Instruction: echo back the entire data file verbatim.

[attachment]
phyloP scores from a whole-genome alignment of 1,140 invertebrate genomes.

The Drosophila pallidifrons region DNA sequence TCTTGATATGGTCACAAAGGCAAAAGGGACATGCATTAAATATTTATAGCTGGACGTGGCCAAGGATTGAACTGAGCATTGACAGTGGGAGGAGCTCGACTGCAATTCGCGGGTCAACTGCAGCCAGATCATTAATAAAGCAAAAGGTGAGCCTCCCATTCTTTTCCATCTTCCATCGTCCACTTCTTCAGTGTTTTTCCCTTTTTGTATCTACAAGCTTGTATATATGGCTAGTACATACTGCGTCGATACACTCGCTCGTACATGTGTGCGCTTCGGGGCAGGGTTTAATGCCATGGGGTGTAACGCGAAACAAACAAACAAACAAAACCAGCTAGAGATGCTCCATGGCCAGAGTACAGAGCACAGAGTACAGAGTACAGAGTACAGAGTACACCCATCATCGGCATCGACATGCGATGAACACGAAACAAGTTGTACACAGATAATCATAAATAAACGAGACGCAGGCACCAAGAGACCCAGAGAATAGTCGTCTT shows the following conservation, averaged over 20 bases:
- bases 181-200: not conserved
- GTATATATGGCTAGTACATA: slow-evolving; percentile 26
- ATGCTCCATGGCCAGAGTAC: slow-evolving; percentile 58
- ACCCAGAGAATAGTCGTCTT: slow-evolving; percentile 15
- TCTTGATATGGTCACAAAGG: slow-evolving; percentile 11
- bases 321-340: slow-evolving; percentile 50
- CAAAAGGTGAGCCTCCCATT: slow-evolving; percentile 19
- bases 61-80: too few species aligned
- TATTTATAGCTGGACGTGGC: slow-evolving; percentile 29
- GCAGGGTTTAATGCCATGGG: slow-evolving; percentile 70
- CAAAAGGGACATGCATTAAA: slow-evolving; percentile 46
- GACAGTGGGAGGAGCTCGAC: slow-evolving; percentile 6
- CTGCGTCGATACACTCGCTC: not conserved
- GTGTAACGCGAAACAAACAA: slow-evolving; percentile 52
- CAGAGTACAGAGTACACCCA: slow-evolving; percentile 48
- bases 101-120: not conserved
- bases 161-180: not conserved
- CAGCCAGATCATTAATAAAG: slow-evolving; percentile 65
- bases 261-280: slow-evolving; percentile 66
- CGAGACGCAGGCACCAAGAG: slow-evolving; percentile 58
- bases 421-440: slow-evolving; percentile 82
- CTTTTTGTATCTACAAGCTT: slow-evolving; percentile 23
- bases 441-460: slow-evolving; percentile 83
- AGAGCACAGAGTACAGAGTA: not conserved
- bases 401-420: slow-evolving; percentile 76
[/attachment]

phyloP scores from a whole-genome alignment of 1,140 invertebrate genomes.

The Drosophila pallidifrons region DNA sequence TCTTGATATGGTCACAAAGGCAAAAGGGACATGCATTAAATATTTATAGCTGGACGTGGCCAAGGATTGAACTGAGCATTGACAGTGGGAGGAGCTCGACTGCAATTCGCGGGTCAACTGCAGCCAGATCATTAATAAAGCAAAAGGTGAGCCTCCCATTCTTTTCCATCTTCCATCGTCCACTTCTTCAGTGTTTTTCCCTTTTTGTATCTACAAGCTTGTATATATGGCTAGTACATACTGCGTCGATACACTCGCTCGTACATGTGTGCGCTTCGGGGCAGGGTTTAATGCCATGGGGTGTAACGCGAAACAAACAAACAAACAAAACCAGCTAGAGATGCTCCATGGCCAGAGTACAGAGCACAGAGTACAGAGTACAGAGTACAGAGTACACCCATCATCGGCATCGACATGCGATGAACACGAAACAAGTTGTACACAGATAATCATAAATAAACGAGACGCAGGCACCAAGAGACCCAGAGAATAGTCGTCTT shows the following conservation, averaged over 20 bases:
- bases 181-200: not conserved
- GTATATATGGCTAGTACATA: slow-evolving; percentile 26
- ATGCTCCATGGCCAGAGTAC: slow-evolving; percentile 58
- ACCCAGAGAATAGTCGTCTT: slow-evolving; percentile 15
- TCTTGATATGGTCACAAAGG: slow-evolving; percentile 11
- bases 321-340: slow-evolving; percentile 50
- CAAAAGGTGAGCCTCCCATT: slow-evolving; percentile 19
- bases 61-80: too few species aligned
- TATTTATAGCTGGACGTGGC: slow-evolving; percentile 29
- GCAGGGTTTAATGCCATGGG: slow-evolving; percentile 70
- CAAAAGGGACATGCATTAAA: slow-evolving; percentile 46
- GACAGTGGGAGGAGCTCGAC: slow-evolving; percentile 6
- CTGCGTCGATACACTCGCTC: not conserved
- GTGTAACGCGAAACAAACAA: slow-evolving; percentile 52
- CAGAGTACAGAGTACACCCA: slow-evolving; percentile 48
- bases 101-120: not conserved
- bases 161-180: not conserved
- CAGCCAGATCATTAATAAAG: slow-evolving; percentile 65
- bases 261-280: slow-evolving; percentile 66
- CGAGACGCAGGCACCAAGAG: slow-evolving; percentile 58
- bases 421-440: slow-evolving; percentile 82
- CTTTTTGTATCTACAAGCTT: slow-evolving; percentile 23
- bases 441-460: slow-evolving; percentile 83
- AGAGCACAGAGTACAGAGTA: not conserved
- bases 401-420: slow-evolving; percentile 76